Water Quality - Regulations

The water quality requirements administered by the Commission were originally in the Tri-State Compact. The Commission’s water quality regulations were adopted in 1971with revisions in 1977 and further amendments in 1984, 1986 and 1997. Water quality regulations, as amended through October 1997, include general and specific requirements and apply to all waters within the Interstate Environmental District.
There are two classes of waters within the Interstate Environmental District: Class A and Class B. Class B is further divided into two subclasses, B-1and B-2. It is the underlying principle of these regulations that each class and subclass is to be suitable for its best intended uses and that all waters are to be protected, maintained, and improved to the end that they will afford as satisfactory conditions as possible for the maintenance and restoration of the natural ecosystems. All waters should be aesthetic assets and should, at a minimum, be available for those recreational uses which do not bring the human body into direct contact with the water.

 
Water Quality Regulations

General Requirements

  • All waters of the Interstate Environmental District (whether of Class A, Class B, or any subclass thereof) shall be of such quality and condition that they will be free from floating solids, settleable solids, oil, grease, sludge deposits, color or turbidity to the extent that none of the foregoing shall be noticeable in the water or deposited along the shore or on aquatic substrata in quantities detrimental to the natural biota; nor shall any of the foregoing be present in quantities that would render the waters in question unsuitable for use in accordance with their respective classifications.

  • No toxic or deleterious substances shall be present, either alone or in combination with other substances, in such concentrations as to be detrimental to fish or inhibit their natural migration or that will be offensive to humans or which would produce offensive tastes or odors or be unhealthful in biota used for human consumption.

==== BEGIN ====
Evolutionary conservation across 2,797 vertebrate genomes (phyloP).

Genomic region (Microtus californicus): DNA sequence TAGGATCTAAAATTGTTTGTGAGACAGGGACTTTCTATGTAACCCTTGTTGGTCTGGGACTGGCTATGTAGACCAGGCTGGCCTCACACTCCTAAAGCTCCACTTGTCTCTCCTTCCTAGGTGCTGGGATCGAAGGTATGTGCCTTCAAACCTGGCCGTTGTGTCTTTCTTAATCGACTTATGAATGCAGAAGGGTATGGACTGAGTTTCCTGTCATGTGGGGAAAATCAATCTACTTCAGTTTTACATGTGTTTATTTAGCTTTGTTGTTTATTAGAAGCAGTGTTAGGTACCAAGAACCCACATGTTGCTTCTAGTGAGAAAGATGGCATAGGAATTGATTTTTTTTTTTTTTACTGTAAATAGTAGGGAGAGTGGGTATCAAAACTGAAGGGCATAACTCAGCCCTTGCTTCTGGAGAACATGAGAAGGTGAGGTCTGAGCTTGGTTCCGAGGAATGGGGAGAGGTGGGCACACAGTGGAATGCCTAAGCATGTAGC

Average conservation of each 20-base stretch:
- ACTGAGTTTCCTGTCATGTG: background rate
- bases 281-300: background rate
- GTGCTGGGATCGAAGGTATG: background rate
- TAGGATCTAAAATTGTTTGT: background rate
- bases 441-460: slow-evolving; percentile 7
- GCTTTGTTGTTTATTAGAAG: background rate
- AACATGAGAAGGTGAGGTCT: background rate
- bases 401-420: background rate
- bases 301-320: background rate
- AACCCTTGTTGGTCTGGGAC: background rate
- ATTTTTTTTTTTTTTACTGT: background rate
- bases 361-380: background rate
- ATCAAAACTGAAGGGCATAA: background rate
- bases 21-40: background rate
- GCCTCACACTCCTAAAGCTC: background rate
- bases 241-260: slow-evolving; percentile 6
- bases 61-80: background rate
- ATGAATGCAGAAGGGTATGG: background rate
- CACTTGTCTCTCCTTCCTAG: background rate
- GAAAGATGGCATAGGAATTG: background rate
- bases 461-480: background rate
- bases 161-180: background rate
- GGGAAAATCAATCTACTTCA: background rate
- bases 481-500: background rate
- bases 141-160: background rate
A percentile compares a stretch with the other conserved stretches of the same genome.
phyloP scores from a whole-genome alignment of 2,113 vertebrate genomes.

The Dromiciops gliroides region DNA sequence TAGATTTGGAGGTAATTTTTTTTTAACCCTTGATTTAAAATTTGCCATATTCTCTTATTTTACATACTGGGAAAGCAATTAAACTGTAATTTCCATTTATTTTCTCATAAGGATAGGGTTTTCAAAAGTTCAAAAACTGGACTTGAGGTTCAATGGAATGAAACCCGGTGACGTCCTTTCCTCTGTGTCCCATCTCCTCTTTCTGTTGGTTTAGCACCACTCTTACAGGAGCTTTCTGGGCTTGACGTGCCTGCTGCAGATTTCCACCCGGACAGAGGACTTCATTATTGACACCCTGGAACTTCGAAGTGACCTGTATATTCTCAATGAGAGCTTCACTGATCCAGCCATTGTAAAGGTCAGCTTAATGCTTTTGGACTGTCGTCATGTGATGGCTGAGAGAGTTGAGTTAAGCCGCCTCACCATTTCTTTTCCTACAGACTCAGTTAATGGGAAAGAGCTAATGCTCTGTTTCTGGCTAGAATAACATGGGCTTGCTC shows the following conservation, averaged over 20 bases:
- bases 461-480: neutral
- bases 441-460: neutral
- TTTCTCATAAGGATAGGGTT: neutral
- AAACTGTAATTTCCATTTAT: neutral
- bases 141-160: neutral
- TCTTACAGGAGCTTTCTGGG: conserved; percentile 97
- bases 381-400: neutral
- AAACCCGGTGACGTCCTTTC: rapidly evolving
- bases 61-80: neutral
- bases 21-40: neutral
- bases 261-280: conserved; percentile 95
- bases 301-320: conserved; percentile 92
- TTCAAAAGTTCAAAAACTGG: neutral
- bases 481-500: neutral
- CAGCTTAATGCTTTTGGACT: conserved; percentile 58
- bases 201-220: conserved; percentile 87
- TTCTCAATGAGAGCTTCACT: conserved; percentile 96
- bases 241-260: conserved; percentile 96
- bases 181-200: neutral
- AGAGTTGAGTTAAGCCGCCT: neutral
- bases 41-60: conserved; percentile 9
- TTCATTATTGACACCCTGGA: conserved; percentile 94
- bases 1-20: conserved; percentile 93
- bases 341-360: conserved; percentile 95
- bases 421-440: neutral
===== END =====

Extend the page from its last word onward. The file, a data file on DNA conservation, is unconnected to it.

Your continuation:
• No sewage or other polluting matters shall be discharged, permitted to flow into, be placed in, or permitted to fall or move into the waters of the District, except in conformity with these regulations.

Specific Requirements

  • Streams and other waterbodies shall have a minimum dissolved oxygen content in accordance with their respective classifications as follows:

    • Class A: minimum dissolved oxygen content of 5 milligrams per liter

    • Class B-1: minimum dissolved oxygen content of 4 milligrams per liter

    • Class B-2: minimum dissolved oxygen content of 3 milligrams per liter

  • In addition to meeting the dissolved oxygen requirements above, waters shall in all respects be suitable for their best intended uses as follows:

    • Class A: Suitable for all forms of primary and secondary contact recreation and for fish propagation. In designated areas, they also shall be suitable for shellfish harvesting.

    • Class B-1: Suitable for fishing and secondary contact recreation. They shall be suitable for the growth and maintenance of fish life and other forms of marine life naturally occurring therein, but may not be suitable for fish propagation.

    • Class B-2:Suitable for passage of anadromous fish and for the maintenance of fish life in a manner consistent with the criteria established by the general regulations.